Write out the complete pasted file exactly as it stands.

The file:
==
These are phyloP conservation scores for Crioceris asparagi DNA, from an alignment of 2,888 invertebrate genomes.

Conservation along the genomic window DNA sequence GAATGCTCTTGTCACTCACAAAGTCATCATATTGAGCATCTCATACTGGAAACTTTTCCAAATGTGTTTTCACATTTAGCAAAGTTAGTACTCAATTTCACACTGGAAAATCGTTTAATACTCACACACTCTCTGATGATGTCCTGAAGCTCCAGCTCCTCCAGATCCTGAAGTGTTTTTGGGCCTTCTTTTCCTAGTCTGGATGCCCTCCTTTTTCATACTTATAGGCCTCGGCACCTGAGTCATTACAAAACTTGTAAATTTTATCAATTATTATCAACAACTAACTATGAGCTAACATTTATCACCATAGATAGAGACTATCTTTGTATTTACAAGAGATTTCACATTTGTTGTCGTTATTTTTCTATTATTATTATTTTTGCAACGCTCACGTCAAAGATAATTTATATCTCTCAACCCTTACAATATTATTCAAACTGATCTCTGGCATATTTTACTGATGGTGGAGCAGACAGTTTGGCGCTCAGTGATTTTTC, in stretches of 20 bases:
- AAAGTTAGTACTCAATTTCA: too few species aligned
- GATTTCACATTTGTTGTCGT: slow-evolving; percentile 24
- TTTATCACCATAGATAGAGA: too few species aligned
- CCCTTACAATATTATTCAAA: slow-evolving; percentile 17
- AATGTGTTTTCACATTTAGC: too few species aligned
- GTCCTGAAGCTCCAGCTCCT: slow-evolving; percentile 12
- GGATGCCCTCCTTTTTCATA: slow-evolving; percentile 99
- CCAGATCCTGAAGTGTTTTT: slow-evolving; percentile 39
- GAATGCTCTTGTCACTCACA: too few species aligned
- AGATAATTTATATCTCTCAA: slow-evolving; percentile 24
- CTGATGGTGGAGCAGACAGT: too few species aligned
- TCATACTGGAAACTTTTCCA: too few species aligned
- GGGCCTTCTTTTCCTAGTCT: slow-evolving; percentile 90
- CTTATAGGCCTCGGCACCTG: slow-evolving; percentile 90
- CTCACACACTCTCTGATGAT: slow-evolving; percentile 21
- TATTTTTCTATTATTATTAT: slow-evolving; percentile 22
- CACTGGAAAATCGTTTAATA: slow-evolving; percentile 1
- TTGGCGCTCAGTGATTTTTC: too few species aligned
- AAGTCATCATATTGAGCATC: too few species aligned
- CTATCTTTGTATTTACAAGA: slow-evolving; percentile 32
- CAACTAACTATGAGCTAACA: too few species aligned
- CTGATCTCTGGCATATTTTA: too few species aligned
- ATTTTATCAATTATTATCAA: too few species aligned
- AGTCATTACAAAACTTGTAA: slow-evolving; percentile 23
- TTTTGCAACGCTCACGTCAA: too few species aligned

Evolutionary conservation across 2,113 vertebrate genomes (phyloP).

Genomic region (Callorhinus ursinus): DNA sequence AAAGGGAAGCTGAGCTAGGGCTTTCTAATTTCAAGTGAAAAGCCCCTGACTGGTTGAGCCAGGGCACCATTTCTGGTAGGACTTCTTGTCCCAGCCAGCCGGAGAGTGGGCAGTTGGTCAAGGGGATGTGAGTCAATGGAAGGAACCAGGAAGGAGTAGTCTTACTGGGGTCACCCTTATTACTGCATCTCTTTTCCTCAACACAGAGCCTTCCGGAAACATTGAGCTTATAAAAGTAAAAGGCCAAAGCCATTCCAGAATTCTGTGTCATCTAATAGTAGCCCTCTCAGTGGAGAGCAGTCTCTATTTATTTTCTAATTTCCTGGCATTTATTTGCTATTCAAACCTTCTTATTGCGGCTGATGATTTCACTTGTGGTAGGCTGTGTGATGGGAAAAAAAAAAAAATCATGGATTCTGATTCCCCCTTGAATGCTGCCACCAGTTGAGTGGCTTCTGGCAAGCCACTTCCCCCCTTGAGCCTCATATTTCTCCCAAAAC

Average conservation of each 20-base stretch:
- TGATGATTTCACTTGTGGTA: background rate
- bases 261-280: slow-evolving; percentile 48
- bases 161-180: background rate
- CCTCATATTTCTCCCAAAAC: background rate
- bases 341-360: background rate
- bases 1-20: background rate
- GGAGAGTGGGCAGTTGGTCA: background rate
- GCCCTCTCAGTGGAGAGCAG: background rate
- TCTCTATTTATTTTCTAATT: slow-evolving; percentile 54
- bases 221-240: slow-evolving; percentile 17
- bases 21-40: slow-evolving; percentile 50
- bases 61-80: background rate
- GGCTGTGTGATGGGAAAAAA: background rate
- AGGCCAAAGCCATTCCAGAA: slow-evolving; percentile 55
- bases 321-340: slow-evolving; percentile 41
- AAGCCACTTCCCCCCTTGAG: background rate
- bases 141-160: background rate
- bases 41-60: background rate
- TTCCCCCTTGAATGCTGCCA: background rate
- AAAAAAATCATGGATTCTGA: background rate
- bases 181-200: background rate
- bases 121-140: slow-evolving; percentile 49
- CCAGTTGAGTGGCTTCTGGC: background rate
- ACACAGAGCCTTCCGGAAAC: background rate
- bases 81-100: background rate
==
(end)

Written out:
These are phyloP conservation scores for Crioceris asparagi DNA, from an alignment of 2,888 invertebrate genomes.

Conservation along the genomic window DNA sequence GAATGCTCTTGTCACTCACAAAGTCATCATATTGAGCATCTCATACTGGAAACTTTTCCAAATGTGTTTTCACATTTAGCAAAGTTAGTACTCAATTTCACACTGGAAAATCGTTTAATACTCACACACTCTCTGATGATGTCCTGAAGCTCCAGCTCCTCCAGATCCTGAAGTGTTTTTGGGCCTTCTTTTCCTAGTCTGGATGCCCTCCTTTTTCATACTTATAGGCCTCGGCACCTGAGTCATTACAAAACTTGTAAATTTTATCAATTATTATCAACAACTAACTATGAGCTAACATTTATCACCATAGATAGAGACTATCTTTGTATTTACAAGAGATTTCACATTTGTTGTCGTTATTTTTCTATTATTATTATTTTTGCAACGCTCACGTCAAAGATAATTTATATCTCTCAACCCTTACAATATTATTCAAACTGATCTCTGGCATATTTTACTGATGGTGGAGCAGACAGTTTGGCGCTCAGTGATTTTTC, in stretches of 20 bases:
- AAAGTTAGTACTCAATTTCA: too few species aligned
- GATTTCACATTTGTTGTCGT: slow-evolving; percentile 24
- TTTATCACCATAGATAGAGA: too few species aligned
- CCCTTACAATATTATTCAAA: slow-evolving; percentile 17
- AATGTGTTTTCACATTTAGC: too few species aligned
- GTCCTGAAGCTCCAGCTCCT: slow-evolving; percentile 12
- GGATGCCCTCCTTTTTCATA: slow-evolving; percentile 99
- CCAGATCCTGAAGTGTTTTT: slow-evolving; percentile 39
- GAATGCTCTTGTCACTCACA: too few species aligned
- AGATAATTTATATCTCTCAA: slow-evolving; percentile 24
- CTGATGGTGGAGCAGACAGT: too few species aligned
- TCATACTGGAAACTTTTCCA: too few species aligned
- GGGCCTTCTTTTCCTAGTCT: slow-evolving; percentile 90
- CTTATAGGCCTCGGCACCTG: slow-evolving; percentile 90
- CTCACACACTCTCTGATGAT: slow-evolving; percentile 21
- TATTTTTCTATTATTATTAT: slow-evolving; percentile 22
- CACTGGAAAATCGTTTAATA: slow-evolving; percentile 1
- TTGGCGCTCAGTGATTTTTC: too few species aligned
- AAGTCATCATATTGAGCATC: too few species aligned
- CTATCTTTGTATTTACAAGA: slow-evolving; percentile 32
- CAACTAACTATGAGCTAACA: too few species aligned
- CTGATCTCTGGCATATTTTA: too few species aligned
- ATTTTATCAATTATTATCAA: too few species aligned
- AGTCATTACAAAACTTGTAA: slow-evolving; percentile 23
- TTTTGCAACGCTCACGTCAA: too few species aligned

Evolutionary conservation across 2,113 vertebrate genomes (phyloP).

Genomic region (Callorhinus ursinus): DNA sequence AAAGGGAAGCTGAGCTAGGGCTTTCTAATTTCAAGTGAAAAGCCCCTGACTGGTTGAGCCAGGGCACCATTTCTGGTAGGACTTCTTGTCCCAGCCAGCCGGAGAGTGGGCAGTTGGTCAAGGGGATGTGAGTCAATGGAAGGAACCAGGAAGGAGTAGTCTTACTGGGGTCACCCTTATTACTGCATCTCTTTTCCTCAACACAGAGCCTTCCGGAAACATTGAGCTTATAAAAGTAAAAGGCCAAAGCCATTCCAGAATTCTGTGTCATCTAATAGTAGCCCTCTCAGTGGAGAGCAGTCTCTATTTATTTTCTAATTTCCTGGCATTTATTTGCTATTCAAACCTTCTTATTGCGGCTGATGATTTCACTTGTGGTAGGCTGTGTGATGGGAAAAAAAAAAAAATCATGGATTCTGATTCCCCCTTGAATGCTGCCACCAGTTGAGTGGCTTCTGGCAAGCCACTTCCCCCCTTGAGCCTCATATTTCTCCCAAAAC

Average conservation of each 20-base stretch:
- TGATGATTTCACTTGTGGTA: background rate
- bases 261-280: slow-evolving; percentile 48
- bases 161-180: background rate
- CCTCATATTTCTCCCAAAAC: background rate
- bases 341-360: background rate
- bases 1-20: background rate
- GGAGAGTGGGCAGTTGGTCA: background rate
- GCCCTCTCAGTGGAGAGCAG: background rate
- TCTCTATTTATTTTCTAATT: slow-evolving; percentile 54
- bases 221-240: slow-evolving; percentile 17
- bases 21-40: slow-evolving; percentile 50
- bases 61-80: background rate
- GGCTGTGTGATGGGAAAAAA: background rate
- AGGCCAAAGCCATTCCAGAA: slow-evolving; percentile 55
- bases 321-340: slow-evolving; percentile 41
- AAGCCACTTCCCCCCTTGAG: background rate
- bases 141-160: background rate
- bases 41-60: background rate
- TTCCCCCTTGAATGCTGCCA: background rate
- AAAAAAATCATGGATTCTGA: background rate
- bases 181-200: background rate
- bases 121-140: slow-evolving; percentile 49
- CCAGTTGAGTGGCTTCTGGC: background rate
- ACACAGAGCCTTCCGGAAAC: background rate
- bases 81-100: background rate